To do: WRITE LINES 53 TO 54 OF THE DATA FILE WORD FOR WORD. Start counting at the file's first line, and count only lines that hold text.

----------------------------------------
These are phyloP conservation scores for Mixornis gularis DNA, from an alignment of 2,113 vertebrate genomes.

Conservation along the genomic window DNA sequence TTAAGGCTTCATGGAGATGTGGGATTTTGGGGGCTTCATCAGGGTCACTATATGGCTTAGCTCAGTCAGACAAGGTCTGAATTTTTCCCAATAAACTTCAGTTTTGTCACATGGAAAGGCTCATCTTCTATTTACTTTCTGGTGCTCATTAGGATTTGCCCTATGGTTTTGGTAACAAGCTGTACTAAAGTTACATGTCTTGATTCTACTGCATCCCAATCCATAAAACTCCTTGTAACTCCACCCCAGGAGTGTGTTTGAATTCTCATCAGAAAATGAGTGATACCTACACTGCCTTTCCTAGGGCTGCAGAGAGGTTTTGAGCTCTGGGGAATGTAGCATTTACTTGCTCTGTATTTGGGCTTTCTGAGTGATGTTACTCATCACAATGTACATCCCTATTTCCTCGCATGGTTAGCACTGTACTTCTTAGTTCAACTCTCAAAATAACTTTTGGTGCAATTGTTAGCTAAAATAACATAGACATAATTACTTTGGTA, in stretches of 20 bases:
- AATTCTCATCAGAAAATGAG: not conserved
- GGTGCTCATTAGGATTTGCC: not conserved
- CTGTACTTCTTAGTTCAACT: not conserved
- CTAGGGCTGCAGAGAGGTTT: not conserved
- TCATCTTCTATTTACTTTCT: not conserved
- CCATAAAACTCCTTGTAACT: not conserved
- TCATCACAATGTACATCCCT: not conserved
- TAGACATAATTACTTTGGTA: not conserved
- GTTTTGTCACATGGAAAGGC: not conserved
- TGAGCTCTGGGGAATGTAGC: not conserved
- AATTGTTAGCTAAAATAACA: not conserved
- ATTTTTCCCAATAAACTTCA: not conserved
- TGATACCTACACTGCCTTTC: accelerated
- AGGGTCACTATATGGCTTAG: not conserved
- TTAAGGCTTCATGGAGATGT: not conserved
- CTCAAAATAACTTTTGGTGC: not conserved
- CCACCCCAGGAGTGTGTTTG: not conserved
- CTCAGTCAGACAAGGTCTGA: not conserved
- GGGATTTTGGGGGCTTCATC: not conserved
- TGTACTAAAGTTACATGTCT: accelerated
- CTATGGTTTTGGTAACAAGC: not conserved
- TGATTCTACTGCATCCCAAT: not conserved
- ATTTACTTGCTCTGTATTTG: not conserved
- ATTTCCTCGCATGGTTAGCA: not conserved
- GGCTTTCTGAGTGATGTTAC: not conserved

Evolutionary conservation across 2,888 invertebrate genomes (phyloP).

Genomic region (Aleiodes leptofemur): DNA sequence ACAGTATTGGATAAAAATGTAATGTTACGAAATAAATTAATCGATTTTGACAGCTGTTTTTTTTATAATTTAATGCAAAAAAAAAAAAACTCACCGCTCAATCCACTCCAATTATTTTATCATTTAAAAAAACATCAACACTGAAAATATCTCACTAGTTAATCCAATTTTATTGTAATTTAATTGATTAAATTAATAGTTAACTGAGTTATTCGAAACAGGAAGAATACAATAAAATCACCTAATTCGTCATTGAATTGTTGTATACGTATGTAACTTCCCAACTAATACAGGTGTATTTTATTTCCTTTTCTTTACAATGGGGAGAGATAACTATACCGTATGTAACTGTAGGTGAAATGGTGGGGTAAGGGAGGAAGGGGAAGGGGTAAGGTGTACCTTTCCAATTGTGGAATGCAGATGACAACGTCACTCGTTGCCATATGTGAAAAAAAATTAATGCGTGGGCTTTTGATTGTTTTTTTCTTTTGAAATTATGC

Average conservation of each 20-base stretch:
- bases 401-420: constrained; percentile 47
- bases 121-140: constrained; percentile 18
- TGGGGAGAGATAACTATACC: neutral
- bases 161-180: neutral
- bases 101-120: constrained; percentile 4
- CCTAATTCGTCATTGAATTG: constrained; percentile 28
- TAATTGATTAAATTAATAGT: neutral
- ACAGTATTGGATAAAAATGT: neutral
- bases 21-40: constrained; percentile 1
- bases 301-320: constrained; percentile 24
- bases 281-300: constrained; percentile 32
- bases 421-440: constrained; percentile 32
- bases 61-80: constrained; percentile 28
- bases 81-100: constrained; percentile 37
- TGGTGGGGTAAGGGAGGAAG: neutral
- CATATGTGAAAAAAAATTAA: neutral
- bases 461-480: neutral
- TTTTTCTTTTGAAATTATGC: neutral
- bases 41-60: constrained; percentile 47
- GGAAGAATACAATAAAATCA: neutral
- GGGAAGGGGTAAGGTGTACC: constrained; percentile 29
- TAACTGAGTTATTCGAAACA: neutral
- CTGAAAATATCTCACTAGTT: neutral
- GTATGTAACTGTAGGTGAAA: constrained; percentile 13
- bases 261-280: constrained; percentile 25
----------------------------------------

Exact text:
- CTGAAAATATCTCACTAGTT: neutral
- GTATGTAACTGTAGGTGAAA: constrained; percentile 13